Ethiopia has been continuously mired in one manufactured controversy for some time now. A speech Addis Ababa mayor Adanech Abiebie gave at the beginning of this week is the latest such controversy that has caused a furore. The mayor remarked during a regular session of the Addis Ababa City Council appraising its 6-month performance that recently a massive migration has been taking place from some regional states towards the capital with the aim of toppling the [federal] government. She accused “organized forces bent on destabilizing the country” of actively trying to turn the city into a conflict zone, adding they inciting the public, particularly the youth, to violence and destruction through false propaganda. She said the phenomenon constituted an unacceptable security risk and that no one stood to benefit from it. She also shared the figures disclosed by other senior security officials of the city administration, who said the majority of the “elements” which descended on Addis Ababa hailed from the Amhara region followed by the Southern and Oromia regions, respectively.
The remarks of the mayor and her security chiefs have a raft of grave implications. First, using the word “migration” to describe the movement of citizens from part of Ethiopia to another is fraught with conceptual flaws. While we cannot reject out of hand the mayor’s assertion that a large number of people had flocked to the metropolis for nefarious purposes, she has not offered any proof substantiating the declaration that their movement fits the classic definition of migration, which involves the process of a person or people travelling to a new place or country, usually in order to find work and live there temporarily or permanently. As a public official sworn to serve all Ethiopians equally, she should be wary of casually throwing around a concept that has no actual bearing on the ground and can entail unintended consequences.
More importantly however the utterances of the Addis Ababa city administration have serious implications for the right to freedom of movement enshrined in the constitution and other international human rights conventions Ethiopia has ratified. Article 32 of the constitution, which is virtually a verbatim replica of similar provisions of the Universal Declaration of Human Rights and the International Covenant on Civil and Political Rights, provides that Ethiopians or foreign nationals lawfully in Ethiopia have, within the national territory, the right to liberty of movement. The authorities’ statements seem to suggest that the state has a legitimate authority to prohibit the exercise of this right if it is used to undertake an act that it deems to be illegal. In fact, some regions have been routinely preventing people from transiting through their territory to enter Addis Ababa and other regions for a host of factors, including posing a security threat. The only ground on which freedom of movement may be preemptively restricted is the adoption of a state of emergency under which political and democratic rights contained in the constitution can be suspended to the extent necessary to avert the conditions that required its declaration. The regions’ proscription of such a fundamental right in the absence of a compelling reason thus represents an egregious violation of the constitution and as such must be condemned.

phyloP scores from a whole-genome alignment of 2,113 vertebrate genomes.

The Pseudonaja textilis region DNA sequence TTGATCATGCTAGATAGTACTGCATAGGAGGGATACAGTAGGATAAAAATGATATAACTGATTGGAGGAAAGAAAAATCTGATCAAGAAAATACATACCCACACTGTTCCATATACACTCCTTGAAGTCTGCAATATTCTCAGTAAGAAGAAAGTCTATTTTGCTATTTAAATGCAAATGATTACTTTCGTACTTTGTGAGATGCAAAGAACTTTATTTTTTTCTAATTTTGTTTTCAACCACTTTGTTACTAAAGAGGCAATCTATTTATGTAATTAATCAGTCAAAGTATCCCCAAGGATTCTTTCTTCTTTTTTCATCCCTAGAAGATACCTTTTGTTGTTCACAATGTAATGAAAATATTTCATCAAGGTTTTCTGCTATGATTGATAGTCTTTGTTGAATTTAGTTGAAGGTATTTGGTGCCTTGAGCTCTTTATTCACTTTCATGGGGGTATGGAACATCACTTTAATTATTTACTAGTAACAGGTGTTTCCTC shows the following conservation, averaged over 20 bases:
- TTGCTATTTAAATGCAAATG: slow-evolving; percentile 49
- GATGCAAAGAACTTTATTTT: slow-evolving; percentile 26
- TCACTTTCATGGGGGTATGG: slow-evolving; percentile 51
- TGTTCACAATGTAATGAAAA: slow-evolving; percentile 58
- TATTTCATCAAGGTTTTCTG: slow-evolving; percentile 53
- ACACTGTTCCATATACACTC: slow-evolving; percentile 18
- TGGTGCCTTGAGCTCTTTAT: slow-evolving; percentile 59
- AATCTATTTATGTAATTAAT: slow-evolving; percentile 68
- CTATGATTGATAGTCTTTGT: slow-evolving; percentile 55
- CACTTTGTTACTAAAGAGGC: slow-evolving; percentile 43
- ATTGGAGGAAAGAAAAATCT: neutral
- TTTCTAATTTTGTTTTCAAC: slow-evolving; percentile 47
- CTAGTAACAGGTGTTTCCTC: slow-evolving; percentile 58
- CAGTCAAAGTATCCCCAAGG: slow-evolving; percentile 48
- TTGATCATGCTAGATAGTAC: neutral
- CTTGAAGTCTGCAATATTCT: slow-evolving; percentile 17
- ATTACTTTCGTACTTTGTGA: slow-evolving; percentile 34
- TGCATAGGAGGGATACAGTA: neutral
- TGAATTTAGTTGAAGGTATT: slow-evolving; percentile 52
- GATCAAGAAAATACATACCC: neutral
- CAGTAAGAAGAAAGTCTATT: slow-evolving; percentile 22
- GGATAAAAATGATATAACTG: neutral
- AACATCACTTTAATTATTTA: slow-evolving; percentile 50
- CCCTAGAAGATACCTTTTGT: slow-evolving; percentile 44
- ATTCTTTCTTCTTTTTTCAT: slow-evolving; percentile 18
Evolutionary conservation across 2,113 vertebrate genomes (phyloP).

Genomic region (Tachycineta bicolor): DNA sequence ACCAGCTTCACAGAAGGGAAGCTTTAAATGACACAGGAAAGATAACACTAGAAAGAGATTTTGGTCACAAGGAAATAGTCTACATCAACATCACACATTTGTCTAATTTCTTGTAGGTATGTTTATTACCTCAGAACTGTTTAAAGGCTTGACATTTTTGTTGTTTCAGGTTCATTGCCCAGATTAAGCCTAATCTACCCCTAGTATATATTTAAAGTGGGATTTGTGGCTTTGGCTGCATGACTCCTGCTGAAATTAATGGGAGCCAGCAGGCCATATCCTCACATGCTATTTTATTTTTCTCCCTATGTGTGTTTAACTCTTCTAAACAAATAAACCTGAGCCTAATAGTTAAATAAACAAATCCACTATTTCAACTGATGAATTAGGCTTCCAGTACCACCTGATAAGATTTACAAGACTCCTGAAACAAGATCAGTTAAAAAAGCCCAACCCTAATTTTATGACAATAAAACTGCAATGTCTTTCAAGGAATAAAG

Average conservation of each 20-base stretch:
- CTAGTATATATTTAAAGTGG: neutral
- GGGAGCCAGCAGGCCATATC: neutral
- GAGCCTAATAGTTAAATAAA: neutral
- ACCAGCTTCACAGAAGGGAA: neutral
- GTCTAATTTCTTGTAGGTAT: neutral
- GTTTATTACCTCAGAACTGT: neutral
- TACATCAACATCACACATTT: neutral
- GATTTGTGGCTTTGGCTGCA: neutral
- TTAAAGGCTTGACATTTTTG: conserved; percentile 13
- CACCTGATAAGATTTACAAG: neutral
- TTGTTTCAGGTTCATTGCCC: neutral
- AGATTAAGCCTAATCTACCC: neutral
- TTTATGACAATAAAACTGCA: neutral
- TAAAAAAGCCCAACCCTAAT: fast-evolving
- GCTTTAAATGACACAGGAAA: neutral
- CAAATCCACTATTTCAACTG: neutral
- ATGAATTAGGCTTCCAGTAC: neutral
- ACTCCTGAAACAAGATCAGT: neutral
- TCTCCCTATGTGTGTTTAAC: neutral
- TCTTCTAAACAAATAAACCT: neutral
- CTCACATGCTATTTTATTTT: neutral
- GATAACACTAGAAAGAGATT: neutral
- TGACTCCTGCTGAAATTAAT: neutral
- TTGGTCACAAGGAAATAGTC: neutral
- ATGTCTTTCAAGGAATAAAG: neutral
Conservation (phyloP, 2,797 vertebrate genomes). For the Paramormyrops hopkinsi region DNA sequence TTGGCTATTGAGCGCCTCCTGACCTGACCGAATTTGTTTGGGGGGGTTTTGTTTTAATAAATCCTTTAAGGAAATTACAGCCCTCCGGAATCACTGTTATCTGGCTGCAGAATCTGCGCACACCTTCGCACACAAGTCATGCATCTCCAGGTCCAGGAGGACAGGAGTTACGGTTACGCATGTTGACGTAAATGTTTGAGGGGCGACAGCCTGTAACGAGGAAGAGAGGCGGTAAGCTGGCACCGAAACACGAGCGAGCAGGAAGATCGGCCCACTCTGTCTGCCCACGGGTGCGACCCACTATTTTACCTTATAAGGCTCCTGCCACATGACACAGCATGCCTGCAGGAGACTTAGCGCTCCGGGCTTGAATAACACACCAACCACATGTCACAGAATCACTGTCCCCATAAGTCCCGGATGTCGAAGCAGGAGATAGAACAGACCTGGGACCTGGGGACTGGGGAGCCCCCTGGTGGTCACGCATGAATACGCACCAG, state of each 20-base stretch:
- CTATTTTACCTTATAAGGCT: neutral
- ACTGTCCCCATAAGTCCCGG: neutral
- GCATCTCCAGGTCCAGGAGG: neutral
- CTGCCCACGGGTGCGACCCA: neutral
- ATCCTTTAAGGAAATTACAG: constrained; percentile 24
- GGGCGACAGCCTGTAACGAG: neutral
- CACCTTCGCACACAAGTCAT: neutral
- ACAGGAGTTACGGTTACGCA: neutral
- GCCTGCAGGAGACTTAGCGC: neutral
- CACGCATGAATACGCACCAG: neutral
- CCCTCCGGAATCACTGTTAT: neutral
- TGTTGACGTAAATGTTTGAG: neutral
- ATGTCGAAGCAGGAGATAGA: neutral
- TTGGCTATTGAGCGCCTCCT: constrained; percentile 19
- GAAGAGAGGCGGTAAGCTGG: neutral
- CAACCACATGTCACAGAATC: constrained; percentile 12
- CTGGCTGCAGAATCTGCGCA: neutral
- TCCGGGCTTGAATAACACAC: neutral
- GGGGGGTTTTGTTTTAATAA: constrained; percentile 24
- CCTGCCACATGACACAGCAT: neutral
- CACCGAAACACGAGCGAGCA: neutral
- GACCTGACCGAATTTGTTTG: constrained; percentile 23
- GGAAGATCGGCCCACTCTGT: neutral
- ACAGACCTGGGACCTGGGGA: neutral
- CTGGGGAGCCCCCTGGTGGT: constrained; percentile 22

Aside from lacking the authority to curb freedom of movement, no regional government or city administration can take it up on itself to avert what it believes to be acts that endanger the constitution. Even if Mayor Adanech’s allegation that a considerable number of people migrated to the capital with the express purpose of violently overthrowing the duly elected federal government, it lies within the sole jurisdiction of the federal government itself to take the necessary action. Needless to say it can solicit the assistance of other entities to discharge this obligation. The appropriate organs responsible for foiling the purported plot to carry out a putsch are hence federal intelligence and law enforcement organs, not the police and security forces of metropolitan city administration or regional governments. It’s not therefore entirely clear why Mayor Adanech’s administration made statements professing it undertook measures that prevented the unlawful deposing of the federal government.
The blatant infringement of the right to liberty of movement jeopardizes the bedrock of Ethiopia’s nascent democracy—the rule of law. As upholding this right guaranteed under the constitution—the social contract by which citizens and the government are governed—is paramount in fulfilling its aspiration to creating one political and economic community, violating it in the name of fending off an ostensible conspiracy to oust the federal government should be vehemently denounced. The statements made by the mayor of Addis Ababa and senior members of her administration implying that close to two-third of the individuals behind the scheme come from a single region only serve to exacerbate the polarization that threatens to rend Ethiopian society. If Mayor Adanech has any semblance of respect for the people of Ethiopia, she needs to offer them her apologies. If she feels she cannot do that, she should do the honorable thing and resign from office.